Shared Value - Messages likely to Excite your CEO

15 April 2018 Andrew McGarry

Innovate360 Executive Search & Selection

To re imagine or reconceive business models that have been very successful over an extended period can meet with resistance, in particular if it requires direct investment and the introduction of additional risk. When extended timeframes are involved, potentially up to 10 years, before any noticeable difference can be observed, the ROI question can be very difficult to answer, if indeed it is possible to answer at all. Given the typical tenure of CEOs in today’s business world, along with CEO remuneration and reward approaches, it may be seen as great in theory, being more likely to detract from CEOs achieving their short to medium term growth objectives.

Imagine what would be going through the mind of a CEO with this type of discussion? Perhaps:

“If I don’t achieve growth objectives agreed with the Board, my position will be under pressure. We can’t be spending money on a theory that sounds great and distracting the business from the task at hand”

Or maybe:

“I am close to achieving this year’s numbers and you want me to invest money in something that is not going to help towards achieving this year’s budget?”

What if the message was different? Rather than asking for the CEO’s blessing to re imagine a very successful business model, that requires direct investment, across an extended period of time whereby the ROI is very difficult to measure, you were able to provide a Shared Value Proof of Concept that reduces today’s operational costs, requiring no direct investment, without the burden of having to demonstrate ROI?

The greatest expense for most organisations is people. Costs include wages, training expenses and recruitment costs. Having high staff turnover further compounds the people costs for an organisation, often having the effect of reducing productivity and business leakage. Having the cost of people as a major expense makes this area an ideal choice for re imagination.

In viewing talent acquisition through a different lens, it opens up a whole world of new opportunities and possibilities for cost reduction, creating shared value business growth and competitive advantage. Through using an altruistic lens, it brings us to the world of Social Procurement, whereby organisations incorporate Social Enterprises into their supply chain. Social Enterprise suppliers provide products and services in the same way as any other supplier, with a principal difference being that they have social purpose. i.e. They donate large amounts of the revenue they generate to a social cause.

Recruit for Good is a Social Enterprise recruitment services supplier with the purpose of working with business to support the community. The Recruit for Good Social Enterprise recruitment business model adds value, extending from recruitment, talent attraction, staff retention, public relations, marketing and business growth. As a Social Enterprise recruitment firm, Recruit for Good charges on average 30% to 50% lower than most recruitment firms, significantly reducing the cost of recruitment, resulting in day to day operational budget savings.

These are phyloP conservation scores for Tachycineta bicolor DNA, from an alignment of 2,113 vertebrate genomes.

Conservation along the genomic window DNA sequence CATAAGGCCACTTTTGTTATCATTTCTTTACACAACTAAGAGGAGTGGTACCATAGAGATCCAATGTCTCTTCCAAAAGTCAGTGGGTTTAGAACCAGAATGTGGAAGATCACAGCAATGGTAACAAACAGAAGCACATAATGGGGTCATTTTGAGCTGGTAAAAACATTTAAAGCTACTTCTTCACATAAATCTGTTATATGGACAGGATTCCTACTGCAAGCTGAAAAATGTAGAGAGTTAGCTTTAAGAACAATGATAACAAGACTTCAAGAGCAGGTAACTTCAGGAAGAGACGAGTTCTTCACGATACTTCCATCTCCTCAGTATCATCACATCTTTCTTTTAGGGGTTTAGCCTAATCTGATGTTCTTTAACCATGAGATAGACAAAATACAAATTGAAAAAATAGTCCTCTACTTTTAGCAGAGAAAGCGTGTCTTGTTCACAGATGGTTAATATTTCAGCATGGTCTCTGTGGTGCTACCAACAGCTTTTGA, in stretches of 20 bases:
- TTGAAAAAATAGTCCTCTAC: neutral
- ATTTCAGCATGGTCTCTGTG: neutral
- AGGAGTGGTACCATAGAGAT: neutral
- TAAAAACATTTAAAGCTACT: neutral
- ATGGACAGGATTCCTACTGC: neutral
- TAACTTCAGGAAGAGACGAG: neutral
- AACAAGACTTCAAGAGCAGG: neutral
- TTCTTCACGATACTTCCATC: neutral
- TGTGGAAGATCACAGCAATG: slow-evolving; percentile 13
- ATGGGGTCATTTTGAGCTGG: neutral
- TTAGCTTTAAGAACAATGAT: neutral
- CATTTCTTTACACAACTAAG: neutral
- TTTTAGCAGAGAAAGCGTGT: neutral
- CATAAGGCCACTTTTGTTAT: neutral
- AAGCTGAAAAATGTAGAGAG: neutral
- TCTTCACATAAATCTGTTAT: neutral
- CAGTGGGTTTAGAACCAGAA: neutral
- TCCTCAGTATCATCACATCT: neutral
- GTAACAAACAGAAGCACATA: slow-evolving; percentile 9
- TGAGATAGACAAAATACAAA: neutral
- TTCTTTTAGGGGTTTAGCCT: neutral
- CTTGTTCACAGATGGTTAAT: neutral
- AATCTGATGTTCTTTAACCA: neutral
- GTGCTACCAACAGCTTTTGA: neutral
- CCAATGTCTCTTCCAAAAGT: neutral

Recruit for Good donates 20% of all recruitment fees charged to a charity of our client’s choosing, with the donation being attributed to the fund-raising activities of the client for electing to work with Recruit for Good. A key component of the Recruit for Good Social Enterprise recruitment model is to bridge the gap between the NFP community and business, enabling both parties to work together towards mutually shared goals. This provides the NFP with much needed financial resources and it provides business with a means of having community generated positive publicity messages. By addressing social issues of importance to customers and the marketplace, business and community NFP leaders can collaborate in a way that is of benefit to all.

The upshot of incorporating Social Procurement into the process of talent acquisition is that business is seen to be giving back to the community. This helps to engender a sense of real human purpose across the organisation, extending out into the marketplace and beyond. The downstream effect of this includes being seen by staff as a great place to work, by external talent as an employer of choice, by consumers as a supplier of choice and by the marketplace and community as a good corporate citizen. Linking business support of the community via the Recruit for Good Social Enterprise recruitment model, to social issues of importance to the marketplace, achieves positive synergies that can lead to business growth and competitive advantage.

Re imagination of the supply chain in the area of talent acquisition provides an ideal pathway to prove the Shared Value approach, in a very low risk way that reduces current operational costs, that requires no direct investment in a way that brings a very real sense of human purpose to the workplace. Not only does it deliver tangible savings, it generates positive PR messages, creates positive brand awareness and it can help your organisation on its journey to become an employer of choice, reducing staff turnover and making your business attractive to the best and brightest talent in the
marketplace. A true win – win for all!

When introducing the concept of Shared Value, which of these messages would you rather take to your CEO or Board? Which message do you think is more likely to get Executive buy in and traction?

To explore this further, please contact Recruit for Good today.